The three-sling folk referenced above is from Polybius, and refers to Balearic slingers – auxiliaries in other words.

    I have never used a sling on a horse, but can see no reason why you couldn’t. Power and range would be very adversely effected though. I have slung sitting and kneeling, and it’s not hard, but is much weaker as a lot of the power comes from the legs. The most common method of use is pretty much the same as throwing a baseball, juts with a much longer arm 🙂 . Can you throw a baseball sat on a horse?

     

    Re-enator slingers have also been in touch and they say that it does not take a lot of space or training to use a sling against a massed target at relatively short range (say 30-40 metres).

    The issues I have had with learning to sling, all done on my own, may be instructive

    – Sling power is mainly a function of arm power times sling length. Longer slings are more powerful.

    • Longer slings are less accurate than short ones.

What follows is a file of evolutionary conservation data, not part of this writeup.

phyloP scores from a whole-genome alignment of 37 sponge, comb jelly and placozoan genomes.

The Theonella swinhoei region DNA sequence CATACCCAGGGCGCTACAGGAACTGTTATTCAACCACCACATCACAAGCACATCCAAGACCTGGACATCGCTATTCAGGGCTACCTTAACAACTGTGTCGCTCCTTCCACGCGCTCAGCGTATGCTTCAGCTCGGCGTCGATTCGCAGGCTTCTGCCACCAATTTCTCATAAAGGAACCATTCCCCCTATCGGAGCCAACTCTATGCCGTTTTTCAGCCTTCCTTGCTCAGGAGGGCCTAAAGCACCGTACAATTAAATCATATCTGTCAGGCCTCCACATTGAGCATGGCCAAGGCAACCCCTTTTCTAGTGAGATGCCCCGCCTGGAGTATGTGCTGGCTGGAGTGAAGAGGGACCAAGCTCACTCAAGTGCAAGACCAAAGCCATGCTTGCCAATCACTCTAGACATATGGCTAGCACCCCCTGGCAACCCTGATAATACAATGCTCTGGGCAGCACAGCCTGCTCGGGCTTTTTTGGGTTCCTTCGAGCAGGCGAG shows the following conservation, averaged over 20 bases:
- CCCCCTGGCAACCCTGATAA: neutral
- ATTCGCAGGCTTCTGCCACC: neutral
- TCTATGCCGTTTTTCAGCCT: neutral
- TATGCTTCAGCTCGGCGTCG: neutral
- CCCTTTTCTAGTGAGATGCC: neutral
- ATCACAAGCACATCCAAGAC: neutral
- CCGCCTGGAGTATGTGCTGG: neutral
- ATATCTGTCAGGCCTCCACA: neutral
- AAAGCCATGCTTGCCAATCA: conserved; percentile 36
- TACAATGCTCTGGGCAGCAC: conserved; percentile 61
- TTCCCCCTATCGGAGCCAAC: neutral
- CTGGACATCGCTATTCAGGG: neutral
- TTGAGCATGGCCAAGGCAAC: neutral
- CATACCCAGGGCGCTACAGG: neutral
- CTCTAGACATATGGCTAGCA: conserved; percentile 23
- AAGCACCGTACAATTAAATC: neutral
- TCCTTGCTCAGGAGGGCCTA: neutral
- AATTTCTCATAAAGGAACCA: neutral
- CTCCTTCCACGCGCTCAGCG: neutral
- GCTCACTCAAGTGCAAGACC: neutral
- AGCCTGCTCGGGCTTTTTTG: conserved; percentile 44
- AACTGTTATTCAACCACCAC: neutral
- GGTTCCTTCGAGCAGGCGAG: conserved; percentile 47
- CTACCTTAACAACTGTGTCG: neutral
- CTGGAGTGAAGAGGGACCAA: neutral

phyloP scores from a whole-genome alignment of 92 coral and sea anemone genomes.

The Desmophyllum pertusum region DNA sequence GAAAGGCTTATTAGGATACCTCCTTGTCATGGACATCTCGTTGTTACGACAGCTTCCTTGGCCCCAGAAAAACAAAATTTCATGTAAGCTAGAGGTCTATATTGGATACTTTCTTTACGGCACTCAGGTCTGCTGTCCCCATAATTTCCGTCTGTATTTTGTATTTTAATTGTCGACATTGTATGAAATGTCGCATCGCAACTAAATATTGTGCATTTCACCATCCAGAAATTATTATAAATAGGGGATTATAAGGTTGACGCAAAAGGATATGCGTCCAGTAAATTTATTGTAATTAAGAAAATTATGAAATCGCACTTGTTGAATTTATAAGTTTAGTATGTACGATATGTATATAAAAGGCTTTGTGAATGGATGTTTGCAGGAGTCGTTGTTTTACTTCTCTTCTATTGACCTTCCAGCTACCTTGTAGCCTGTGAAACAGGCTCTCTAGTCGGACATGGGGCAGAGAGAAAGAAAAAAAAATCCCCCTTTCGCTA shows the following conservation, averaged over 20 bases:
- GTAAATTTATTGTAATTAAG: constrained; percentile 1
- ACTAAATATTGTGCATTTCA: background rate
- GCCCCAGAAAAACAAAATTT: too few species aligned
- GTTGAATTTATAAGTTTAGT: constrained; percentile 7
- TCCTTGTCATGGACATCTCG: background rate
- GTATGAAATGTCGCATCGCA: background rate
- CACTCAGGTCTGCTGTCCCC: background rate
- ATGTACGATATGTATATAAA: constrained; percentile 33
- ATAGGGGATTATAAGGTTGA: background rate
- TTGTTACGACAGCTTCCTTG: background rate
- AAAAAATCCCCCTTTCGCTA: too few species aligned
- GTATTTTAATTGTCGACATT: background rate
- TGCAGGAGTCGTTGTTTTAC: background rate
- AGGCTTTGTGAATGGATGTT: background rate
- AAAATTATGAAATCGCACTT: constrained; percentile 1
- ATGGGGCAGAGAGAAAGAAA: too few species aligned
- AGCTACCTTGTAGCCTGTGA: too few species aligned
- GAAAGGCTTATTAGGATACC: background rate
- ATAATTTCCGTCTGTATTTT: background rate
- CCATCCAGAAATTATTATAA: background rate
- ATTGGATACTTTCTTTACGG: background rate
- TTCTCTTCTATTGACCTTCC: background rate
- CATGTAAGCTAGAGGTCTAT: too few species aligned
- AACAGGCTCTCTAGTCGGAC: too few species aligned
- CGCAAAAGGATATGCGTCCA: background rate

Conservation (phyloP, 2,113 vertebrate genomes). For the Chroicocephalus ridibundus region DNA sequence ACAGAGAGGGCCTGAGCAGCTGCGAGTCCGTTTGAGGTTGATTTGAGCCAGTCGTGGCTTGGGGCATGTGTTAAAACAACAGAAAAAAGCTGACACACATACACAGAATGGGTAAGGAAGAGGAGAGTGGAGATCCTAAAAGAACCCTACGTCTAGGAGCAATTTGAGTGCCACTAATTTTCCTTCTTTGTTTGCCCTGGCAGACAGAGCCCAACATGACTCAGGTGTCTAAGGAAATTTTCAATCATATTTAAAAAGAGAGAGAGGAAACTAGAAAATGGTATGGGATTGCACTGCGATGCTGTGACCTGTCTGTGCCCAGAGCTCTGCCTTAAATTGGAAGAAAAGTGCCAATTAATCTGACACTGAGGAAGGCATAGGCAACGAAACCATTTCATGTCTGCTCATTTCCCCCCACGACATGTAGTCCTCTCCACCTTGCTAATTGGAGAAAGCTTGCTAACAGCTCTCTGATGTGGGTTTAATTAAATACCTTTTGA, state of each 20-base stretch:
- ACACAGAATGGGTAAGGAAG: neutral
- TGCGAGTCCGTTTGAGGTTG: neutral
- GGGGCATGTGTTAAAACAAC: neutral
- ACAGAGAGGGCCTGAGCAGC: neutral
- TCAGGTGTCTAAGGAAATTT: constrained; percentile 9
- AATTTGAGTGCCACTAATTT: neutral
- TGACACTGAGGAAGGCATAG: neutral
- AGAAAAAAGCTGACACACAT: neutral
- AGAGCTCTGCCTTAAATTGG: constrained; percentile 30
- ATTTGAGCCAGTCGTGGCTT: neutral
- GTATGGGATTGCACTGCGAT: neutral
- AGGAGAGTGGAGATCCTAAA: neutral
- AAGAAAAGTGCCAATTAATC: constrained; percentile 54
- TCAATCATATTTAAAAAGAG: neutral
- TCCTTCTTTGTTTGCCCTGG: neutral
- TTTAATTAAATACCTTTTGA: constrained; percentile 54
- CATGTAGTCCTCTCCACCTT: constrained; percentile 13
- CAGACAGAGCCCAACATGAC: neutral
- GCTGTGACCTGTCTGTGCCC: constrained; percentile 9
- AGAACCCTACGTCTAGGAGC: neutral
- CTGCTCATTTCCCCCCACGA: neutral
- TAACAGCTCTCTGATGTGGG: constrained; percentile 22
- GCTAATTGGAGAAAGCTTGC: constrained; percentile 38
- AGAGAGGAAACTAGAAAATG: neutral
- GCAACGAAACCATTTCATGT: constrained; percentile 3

• I spend my day typing and making ‘phone calls rather than wrassling sheep or chopping wood, so I am hardly representative of the typical ancient slinger
    • I am dyspraxic.

    So. I was shown how to use a bow when I was a kid. Once shown, and after a day, I could at least get the arrow to go vaguely where I wanted it to, and to a fair distance.  When I started slinging, I was fortunate after a week to be able to hit a brick wall at 30 yards.

    I showed a passer-by how to use a sling once. It immediately made clear to me that they are a skirmish weapon.  you don’t want to use a sling within 2 sling lengths of someone else using one, unless you and he spend a few days training together, or you want a full sling-pouch to the back of the head occasionally. You move a little when slinging – a step back, a step forward at the throw. Archers can group far more tightly than slingers can. The armoured Assyrians slinging in ranks from the British Museum carvings are either the ultimate trained experts, or more likely an artist making the Great King’s lads look terrifying.